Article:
It’s hard to imagine now, but Union Square was once an incredible death trap. During the latter years of the 19th century and up until the late 1920’s, the Square was perhaps most notorious for its Dead Man’s Curve. The cable car system that ran up and down Broadway took a hard “S” at about where the southern pedestrian plaza stands today just north of 14th Street.  You see, the cables ran underground at a constant speed and were set for the optimal speed…for going in a straight line. When the cars would get to the curve the conductors would shout for everyone to hang on as they zipped and rocketed trough said curve. So not only were there unsuspecting riders being tossed out onto the cobblestones, there were busy pedestrians getting mutilated and slaughtered by these speeding buckets of iron and wood. It wasn’t until 1929, when Union Square was completely torn up to make way for the massive underground transportation hub and the much more pedestrian friendly park that Union Square is today, that the square became a pedestrian-safe haven.

     
In addition to being a transportation and shopping nucleus, Union Square has always been a place where people gather to rally, protest, and generally say what’s on their mind. In 1908, an “anarchist” set off a bomb in the Square only killing himself and one other. Commies. This would come to set the tone for the rest of the century when the city would redesign the park several times to discourage political protests. If you look at the old photos from our Then portion of our Union Square post, you can see how much more space there is surrounding the actual park then there is today. With the redesigns, the city has put it under the control of the Parks Department which requires gatherers to follow a certain set of rules…great for peaceful gatherings, but sucks for protesters. Activists remain frustrated by this, but at least there is still room for feathery pillow fights and topless rallies. In fact, on just about any day you walk through the park, there is someone screeching about one injustice or the other. Sometimes valid. Sometimes ridiculous.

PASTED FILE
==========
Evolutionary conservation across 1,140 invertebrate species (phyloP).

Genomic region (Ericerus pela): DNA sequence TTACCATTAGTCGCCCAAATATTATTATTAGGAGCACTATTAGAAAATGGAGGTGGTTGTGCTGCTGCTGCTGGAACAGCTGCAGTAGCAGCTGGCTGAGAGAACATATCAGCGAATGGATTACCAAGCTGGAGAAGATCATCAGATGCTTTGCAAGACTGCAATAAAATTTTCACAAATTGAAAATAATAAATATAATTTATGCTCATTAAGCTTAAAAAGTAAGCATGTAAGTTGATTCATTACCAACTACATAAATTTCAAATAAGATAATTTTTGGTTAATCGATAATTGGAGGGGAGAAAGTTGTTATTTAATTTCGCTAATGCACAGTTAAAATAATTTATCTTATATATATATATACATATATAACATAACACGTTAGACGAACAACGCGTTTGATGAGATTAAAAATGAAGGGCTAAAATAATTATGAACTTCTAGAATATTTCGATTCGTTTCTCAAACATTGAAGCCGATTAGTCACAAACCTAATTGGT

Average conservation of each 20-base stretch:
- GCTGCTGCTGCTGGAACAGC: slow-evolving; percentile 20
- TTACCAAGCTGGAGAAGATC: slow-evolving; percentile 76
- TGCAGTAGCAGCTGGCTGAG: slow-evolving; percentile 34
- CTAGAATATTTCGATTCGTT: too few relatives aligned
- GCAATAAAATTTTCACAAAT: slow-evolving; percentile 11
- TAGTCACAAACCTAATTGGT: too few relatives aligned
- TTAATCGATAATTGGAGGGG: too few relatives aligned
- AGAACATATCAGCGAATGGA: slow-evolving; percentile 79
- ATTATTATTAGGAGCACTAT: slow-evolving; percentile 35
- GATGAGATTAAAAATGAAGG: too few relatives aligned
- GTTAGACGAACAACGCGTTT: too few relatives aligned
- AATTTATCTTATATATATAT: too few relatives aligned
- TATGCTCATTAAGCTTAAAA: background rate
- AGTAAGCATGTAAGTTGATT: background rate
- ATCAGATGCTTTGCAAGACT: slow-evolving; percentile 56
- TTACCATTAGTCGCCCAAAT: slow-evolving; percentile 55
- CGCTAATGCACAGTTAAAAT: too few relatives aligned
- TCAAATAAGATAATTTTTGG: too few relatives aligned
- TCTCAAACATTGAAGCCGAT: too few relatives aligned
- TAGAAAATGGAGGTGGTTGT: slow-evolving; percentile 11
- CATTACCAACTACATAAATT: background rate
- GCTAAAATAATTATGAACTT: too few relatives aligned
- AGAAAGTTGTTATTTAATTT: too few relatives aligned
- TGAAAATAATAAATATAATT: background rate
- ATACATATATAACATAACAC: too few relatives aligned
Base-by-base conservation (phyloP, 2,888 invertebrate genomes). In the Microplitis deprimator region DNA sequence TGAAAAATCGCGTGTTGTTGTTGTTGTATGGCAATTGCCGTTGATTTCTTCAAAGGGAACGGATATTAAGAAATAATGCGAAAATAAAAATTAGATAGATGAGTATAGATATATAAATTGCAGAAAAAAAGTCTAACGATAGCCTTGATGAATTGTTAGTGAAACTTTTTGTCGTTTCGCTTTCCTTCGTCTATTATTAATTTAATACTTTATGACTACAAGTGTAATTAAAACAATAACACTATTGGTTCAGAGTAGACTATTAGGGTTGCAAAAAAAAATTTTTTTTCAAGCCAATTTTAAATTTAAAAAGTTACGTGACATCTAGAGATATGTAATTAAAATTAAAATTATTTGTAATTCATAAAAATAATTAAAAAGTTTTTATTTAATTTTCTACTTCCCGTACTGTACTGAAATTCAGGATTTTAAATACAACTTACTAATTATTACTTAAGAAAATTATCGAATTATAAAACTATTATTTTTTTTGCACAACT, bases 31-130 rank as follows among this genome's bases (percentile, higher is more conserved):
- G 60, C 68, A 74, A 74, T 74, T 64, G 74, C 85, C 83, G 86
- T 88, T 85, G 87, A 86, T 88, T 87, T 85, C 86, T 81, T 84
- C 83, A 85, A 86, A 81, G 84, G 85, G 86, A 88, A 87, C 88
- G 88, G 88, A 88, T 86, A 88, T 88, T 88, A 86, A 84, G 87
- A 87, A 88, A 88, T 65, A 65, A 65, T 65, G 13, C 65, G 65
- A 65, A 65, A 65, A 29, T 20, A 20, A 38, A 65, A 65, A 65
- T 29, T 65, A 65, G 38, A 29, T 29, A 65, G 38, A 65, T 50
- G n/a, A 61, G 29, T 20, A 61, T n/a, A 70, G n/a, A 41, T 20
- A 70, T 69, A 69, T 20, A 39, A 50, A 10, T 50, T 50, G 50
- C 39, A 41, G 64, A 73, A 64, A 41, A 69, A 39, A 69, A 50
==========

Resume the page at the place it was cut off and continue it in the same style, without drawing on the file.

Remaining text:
In 1970, Mayor Lindsay closed Fifth Avenue and held the first Earth Day celebration in New York City which culminated in Union Square with about 100,000 people. Lindsay wanted to promote the city as a fun and tolerant place to live, so, among other things, he shut down 14th Street for a couple of blocks on either side of the square and called it an “ecological carnival.” Six years later, the Union Square Greenmarket was founded with just twelve farmers. It somehow survived the drug dealers of the 70’s, 80’s and early 90’s and now has over 140 vendors and averages 60,000 shoppers a day. In addition to the Greenmarket, there is a holiday gift market that comes to the square every November and December with all sorts of folksy art, clothing and accessories. Today, those of us that live here often find Union Square to be a congested mélange of tourists seeking stinky candles and locals seeking fresh sunchokes, but there seems little question that the current iteration is an improvement over any of its former lives…unless you enjoy a limb-losing match of dodge ball with a clanging streetcar.

About the Author |
We earn our living selling New York City. The next day is never like the last. The last is never ordinary. We witness all sorts. We listen to the City’s noise. We devour its phenomenal food. On the Real is our documentary. It is your pack of unfiltered New York 100s.